More than any other musical act, Led Zeppelin represented the stark difference between AM and FM radio in the late ‘60s.
Most artists still paid at least a cursory nod to AM radio by allowing one or two album tracks to be pressed as 45 RPM singles. Led Zeppelin steadfastly refused to release singles in their native England, although the American market (and others around the world) would not allow such a campaign. Despite the pushback, Led Zeppelin became one of the most popular bands on FM, taking advantage of the clear stereo signal to convey the monstrous strength of their recordings.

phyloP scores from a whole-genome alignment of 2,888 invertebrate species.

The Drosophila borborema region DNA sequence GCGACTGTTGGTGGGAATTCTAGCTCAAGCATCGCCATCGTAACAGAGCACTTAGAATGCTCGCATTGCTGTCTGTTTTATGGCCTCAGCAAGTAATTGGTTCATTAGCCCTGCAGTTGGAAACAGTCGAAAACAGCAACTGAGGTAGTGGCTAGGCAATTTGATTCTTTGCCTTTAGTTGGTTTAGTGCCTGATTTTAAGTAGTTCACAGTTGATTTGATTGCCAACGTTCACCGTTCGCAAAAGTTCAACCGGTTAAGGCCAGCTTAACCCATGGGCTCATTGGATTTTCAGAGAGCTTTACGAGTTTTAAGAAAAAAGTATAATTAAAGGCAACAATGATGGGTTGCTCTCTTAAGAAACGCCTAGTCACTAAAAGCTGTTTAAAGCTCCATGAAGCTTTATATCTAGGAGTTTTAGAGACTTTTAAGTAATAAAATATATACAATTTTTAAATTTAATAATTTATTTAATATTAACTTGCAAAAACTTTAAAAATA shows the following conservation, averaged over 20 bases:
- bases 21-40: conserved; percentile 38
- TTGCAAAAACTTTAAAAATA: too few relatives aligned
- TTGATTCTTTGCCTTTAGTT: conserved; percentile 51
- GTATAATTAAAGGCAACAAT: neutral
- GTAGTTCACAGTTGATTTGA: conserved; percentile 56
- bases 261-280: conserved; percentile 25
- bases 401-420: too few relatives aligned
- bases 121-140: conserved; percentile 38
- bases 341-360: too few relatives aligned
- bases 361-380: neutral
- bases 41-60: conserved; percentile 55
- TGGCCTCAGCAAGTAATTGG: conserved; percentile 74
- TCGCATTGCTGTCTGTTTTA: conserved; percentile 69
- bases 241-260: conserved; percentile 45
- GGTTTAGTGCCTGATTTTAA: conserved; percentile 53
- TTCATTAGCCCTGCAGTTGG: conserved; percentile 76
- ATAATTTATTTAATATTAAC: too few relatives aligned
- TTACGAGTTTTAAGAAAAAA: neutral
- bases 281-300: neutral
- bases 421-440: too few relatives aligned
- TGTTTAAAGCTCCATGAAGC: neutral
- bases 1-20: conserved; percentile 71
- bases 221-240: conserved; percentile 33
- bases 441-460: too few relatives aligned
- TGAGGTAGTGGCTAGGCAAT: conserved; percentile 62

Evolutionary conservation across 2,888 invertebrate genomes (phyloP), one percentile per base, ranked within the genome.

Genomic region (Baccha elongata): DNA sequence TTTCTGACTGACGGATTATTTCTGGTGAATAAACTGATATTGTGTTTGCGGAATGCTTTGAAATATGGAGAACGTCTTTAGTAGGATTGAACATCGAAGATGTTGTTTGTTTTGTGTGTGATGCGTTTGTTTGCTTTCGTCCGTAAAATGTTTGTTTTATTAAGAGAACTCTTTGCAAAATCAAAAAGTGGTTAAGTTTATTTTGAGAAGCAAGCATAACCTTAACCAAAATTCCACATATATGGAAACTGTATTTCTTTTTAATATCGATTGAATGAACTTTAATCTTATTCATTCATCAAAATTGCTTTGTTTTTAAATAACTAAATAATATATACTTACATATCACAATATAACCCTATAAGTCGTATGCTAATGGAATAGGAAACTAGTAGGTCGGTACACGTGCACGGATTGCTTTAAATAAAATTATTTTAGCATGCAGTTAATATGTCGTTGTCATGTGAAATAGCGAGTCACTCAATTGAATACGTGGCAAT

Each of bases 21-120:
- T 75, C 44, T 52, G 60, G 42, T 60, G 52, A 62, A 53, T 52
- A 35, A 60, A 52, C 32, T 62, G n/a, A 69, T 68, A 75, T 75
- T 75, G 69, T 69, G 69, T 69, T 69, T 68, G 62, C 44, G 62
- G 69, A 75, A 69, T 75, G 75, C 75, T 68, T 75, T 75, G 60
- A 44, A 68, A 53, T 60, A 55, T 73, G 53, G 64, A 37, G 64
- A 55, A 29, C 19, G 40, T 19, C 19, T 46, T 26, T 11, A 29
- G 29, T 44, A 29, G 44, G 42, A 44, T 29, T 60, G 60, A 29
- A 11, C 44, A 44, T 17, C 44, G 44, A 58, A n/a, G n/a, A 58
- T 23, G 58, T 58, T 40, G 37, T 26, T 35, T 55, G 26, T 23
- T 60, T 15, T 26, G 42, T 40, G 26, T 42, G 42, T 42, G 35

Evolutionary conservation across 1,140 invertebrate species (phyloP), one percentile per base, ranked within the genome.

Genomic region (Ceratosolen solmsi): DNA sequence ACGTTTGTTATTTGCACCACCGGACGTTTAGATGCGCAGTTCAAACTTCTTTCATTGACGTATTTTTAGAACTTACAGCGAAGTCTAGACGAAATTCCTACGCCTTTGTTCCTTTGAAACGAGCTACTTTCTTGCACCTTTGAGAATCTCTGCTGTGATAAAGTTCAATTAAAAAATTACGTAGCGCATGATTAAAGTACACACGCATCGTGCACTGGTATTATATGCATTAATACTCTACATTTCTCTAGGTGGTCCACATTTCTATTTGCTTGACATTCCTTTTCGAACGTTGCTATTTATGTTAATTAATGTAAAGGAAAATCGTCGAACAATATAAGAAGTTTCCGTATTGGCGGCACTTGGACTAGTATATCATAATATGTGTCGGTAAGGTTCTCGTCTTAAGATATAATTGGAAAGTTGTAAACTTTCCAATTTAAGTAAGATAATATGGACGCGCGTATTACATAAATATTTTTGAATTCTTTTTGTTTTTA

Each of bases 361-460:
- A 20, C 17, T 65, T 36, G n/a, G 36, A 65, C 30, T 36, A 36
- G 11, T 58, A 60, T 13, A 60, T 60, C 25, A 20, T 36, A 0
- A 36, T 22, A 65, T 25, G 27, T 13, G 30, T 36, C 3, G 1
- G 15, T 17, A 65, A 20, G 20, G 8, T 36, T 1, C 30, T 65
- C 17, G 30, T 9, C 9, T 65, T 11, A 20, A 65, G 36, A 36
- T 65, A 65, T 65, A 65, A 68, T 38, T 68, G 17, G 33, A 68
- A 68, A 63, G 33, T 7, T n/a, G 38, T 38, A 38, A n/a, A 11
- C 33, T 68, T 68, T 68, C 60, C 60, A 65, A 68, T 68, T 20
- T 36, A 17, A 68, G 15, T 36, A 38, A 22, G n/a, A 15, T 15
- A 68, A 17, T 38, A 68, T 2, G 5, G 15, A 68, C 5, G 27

After suffering years of abuse from British teenagers, the blues finally succumbed to the aural blast of Led Zeppelin. Every aspect of American blues music was amplified and exaggerated to a point that so exceeded the ridiculous that the perceived end result was sublime. As the ‘60s ended, music fans all around the world would cite Led Zeppelin as leading arbiters of blues music, thus completing the pattern that began in modest London basement clubs, eventually growing into something as impossibly heavy as a lead zeppelin.
Featured tracks are;
Whole Lotta Love
What Is and What Never Should Be
The Lemon Song
Living Loving Maid
Bring It On Home
October 1969 - Billboard Charted #1